In Black & White


Title Page
Under the Hill

The Art of the Hoarding
Letters to his Critics
   Pall Mall Budget
   Daily Chronicle
   St. Paul’s
Table Talk
Lines upon Pictures
   St Rose of Lima

The Three Musicians
The Ballad of a Barber
Ave Atque Vale
The Celestial Lover
The Ivory Piece
Prospectus for Volpone

Appendix : Juvenilia
The Valiant
A Ride in an Omnibus
The Confession Album
The Courts of Love
Dante in Exile
Written in Uncertainty
The Morte Darthur

Enoch Soames

Under the Hill
The Yellow Book
Title Page to the Yellow Book - Volume 1


To the Editor of the Pall Mall Budget.

27 April 1894.
The Bodley Head, Vigo Street, W.


So much exception has been taken, both by the Press and by private persons, to my title-page of The Yellow Book, that I must plead for space in your valuable paper to enlighten those who profess to find my picture unintelligible. It represents a lady playing the piano in the middle of a field.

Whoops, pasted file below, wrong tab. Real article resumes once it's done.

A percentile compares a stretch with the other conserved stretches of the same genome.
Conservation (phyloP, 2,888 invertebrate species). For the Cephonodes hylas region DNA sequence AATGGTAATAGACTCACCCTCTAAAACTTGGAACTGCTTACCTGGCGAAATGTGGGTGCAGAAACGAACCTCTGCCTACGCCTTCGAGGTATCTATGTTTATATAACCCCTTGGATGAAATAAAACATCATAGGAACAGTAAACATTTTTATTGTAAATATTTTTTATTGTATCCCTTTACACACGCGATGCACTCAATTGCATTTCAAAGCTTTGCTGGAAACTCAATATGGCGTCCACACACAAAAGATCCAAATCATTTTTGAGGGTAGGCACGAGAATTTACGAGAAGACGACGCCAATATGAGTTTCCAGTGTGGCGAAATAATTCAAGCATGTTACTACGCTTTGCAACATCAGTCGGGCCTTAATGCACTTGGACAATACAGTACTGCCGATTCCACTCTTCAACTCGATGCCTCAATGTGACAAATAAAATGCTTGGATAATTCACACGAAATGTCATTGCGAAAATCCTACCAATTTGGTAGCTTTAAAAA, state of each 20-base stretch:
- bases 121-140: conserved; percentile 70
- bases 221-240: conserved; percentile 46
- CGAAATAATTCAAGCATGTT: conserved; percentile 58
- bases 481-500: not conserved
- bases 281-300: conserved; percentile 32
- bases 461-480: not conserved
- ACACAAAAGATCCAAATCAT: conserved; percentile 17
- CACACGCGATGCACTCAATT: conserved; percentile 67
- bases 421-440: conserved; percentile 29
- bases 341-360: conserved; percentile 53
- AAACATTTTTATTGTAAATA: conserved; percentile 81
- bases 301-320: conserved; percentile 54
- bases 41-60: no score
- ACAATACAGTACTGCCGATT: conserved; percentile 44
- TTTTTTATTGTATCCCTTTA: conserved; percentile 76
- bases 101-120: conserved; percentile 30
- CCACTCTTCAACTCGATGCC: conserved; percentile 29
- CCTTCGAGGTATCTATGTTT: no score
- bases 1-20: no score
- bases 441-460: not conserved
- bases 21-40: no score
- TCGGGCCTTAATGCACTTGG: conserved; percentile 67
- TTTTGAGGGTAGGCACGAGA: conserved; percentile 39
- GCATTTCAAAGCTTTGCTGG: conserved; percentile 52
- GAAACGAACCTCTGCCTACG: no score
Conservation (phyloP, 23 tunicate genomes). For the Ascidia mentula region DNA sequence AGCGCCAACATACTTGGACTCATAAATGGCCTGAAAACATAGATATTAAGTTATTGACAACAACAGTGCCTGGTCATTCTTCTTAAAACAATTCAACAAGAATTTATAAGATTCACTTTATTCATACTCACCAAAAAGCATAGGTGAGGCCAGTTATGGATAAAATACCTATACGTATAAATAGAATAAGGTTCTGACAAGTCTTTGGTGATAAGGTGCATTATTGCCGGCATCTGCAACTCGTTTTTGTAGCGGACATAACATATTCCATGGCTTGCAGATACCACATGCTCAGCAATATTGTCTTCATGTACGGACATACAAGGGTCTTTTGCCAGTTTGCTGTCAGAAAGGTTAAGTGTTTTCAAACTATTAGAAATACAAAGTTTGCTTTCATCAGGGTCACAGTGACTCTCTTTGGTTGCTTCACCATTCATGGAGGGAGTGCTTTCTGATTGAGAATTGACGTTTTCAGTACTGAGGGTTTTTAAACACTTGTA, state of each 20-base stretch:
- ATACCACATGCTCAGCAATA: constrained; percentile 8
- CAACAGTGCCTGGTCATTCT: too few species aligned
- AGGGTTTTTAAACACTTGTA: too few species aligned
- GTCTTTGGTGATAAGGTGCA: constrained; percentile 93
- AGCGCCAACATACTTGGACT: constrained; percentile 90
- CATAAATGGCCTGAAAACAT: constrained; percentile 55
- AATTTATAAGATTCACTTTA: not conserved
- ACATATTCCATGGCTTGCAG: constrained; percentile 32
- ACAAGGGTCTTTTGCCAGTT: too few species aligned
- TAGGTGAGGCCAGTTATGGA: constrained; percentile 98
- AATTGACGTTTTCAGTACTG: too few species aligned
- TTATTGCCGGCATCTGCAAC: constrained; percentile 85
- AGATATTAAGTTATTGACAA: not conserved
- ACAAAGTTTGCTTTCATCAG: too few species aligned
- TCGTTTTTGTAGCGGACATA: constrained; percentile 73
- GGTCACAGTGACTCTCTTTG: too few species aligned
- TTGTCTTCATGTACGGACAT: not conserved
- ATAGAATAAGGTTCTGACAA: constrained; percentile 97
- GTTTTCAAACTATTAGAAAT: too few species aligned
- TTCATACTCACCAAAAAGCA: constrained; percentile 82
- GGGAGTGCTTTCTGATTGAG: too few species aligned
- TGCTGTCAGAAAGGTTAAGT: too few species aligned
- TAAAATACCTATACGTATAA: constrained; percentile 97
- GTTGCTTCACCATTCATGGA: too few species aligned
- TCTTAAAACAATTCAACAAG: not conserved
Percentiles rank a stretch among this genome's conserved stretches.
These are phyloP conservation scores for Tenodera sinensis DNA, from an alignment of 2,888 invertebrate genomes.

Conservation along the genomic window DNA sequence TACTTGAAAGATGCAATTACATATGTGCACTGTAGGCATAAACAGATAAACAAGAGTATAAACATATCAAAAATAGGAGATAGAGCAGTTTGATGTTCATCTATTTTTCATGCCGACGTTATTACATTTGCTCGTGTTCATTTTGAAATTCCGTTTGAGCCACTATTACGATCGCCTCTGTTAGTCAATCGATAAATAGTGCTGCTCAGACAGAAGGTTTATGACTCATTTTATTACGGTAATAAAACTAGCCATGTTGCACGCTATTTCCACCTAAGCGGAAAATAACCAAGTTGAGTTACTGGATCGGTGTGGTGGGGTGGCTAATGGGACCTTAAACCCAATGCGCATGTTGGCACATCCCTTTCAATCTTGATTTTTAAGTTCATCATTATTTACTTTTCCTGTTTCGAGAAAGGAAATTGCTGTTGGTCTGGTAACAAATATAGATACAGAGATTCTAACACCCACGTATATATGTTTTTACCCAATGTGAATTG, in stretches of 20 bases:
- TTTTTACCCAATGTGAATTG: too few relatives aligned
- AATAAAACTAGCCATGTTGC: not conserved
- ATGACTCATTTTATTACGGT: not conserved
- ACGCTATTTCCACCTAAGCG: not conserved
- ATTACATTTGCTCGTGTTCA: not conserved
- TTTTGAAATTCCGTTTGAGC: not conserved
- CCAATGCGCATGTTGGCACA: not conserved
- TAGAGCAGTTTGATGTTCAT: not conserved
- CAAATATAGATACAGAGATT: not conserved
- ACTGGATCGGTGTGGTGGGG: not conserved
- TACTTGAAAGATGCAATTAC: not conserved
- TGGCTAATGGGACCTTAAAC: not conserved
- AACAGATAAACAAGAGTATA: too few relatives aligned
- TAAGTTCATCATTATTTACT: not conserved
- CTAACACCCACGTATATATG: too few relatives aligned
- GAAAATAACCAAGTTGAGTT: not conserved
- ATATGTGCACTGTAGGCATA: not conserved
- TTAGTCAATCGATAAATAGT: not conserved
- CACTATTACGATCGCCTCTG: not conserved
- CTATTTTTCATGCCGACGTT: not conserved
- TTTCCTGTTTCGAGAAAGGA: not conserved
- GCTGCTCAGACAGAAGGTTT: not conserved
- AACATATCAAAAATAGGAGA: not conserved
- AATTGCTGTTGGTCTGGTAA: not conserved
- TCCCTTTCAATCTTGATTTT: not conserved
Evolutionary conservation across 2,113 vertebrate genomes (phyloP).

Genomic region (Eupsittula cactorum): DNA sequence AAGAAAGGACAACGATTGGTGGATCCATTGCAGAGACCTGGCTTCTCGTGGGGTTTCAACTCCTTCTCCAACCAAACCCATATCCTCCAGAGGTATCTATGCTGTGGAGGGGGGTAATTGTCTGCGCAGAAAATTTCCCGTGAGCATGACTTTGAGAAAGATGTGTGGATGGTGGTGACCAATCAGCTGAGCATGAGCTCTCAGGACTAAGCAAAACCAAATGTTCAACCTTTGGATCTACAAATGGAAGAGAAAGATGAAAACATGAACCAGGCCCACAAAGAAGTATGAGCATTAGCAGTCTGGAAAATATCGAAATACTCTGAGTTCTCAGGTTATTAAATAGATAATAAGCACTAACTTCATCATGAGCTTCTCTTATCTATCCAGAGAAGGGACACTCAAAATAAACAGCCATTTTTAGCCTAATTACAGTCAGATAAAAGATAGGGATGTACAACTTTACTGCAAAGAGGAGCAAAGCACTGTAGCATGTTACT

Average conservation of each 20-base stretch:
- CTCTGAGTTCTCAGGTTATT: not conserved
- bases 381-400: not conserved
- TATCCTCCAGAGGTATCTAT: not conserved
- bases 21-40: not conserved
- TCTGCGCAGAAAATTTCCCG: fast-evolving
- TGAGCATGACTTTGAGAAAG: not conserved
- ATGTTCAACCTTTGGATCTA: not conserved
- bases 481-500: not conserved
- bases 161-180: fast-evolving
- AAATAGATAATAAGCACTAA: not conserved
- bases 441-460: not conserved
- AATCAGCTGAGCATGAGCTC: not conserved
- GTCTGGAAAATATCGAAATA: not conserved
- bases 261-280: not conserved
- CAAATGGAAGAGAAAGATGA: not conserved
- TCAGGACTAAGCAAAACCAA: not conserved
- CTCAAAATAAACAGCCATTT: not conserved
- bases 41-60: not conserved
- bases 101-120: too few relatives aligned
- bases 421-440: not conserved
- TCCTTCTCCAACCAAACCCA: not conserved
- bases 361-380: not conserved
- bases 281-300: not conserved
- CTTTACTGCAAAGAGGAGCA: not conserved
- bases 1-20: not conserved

Unpardonable affectation! cry the critics. But let us listen to Bomvet. “Christopher Willibald Ritter von Gluck, in order to warm his imagination and to transport himself to Aulis or Sparta, was accustomed to place himself in the middle of a field. In this situation, with his piano before him, and a bottle of champagne on each side, he wrote in the open air his two Iphigenias, his Orpheus, and some other works.” I tremble to think what critics would say had I introduced those bottles of champagne. And yet we do not call Gluck a decadent.
                    Yours obediently,

                                                               Aubrey Beardsley

¶ 1894. Occasioned by adverse comment about the title-page of the first number of the Yellow Book, this letter was almost certainly written to stir up controversy for publicity purposes. The historical reference and the quotation are undoubtedly Beardsley’s own inventions.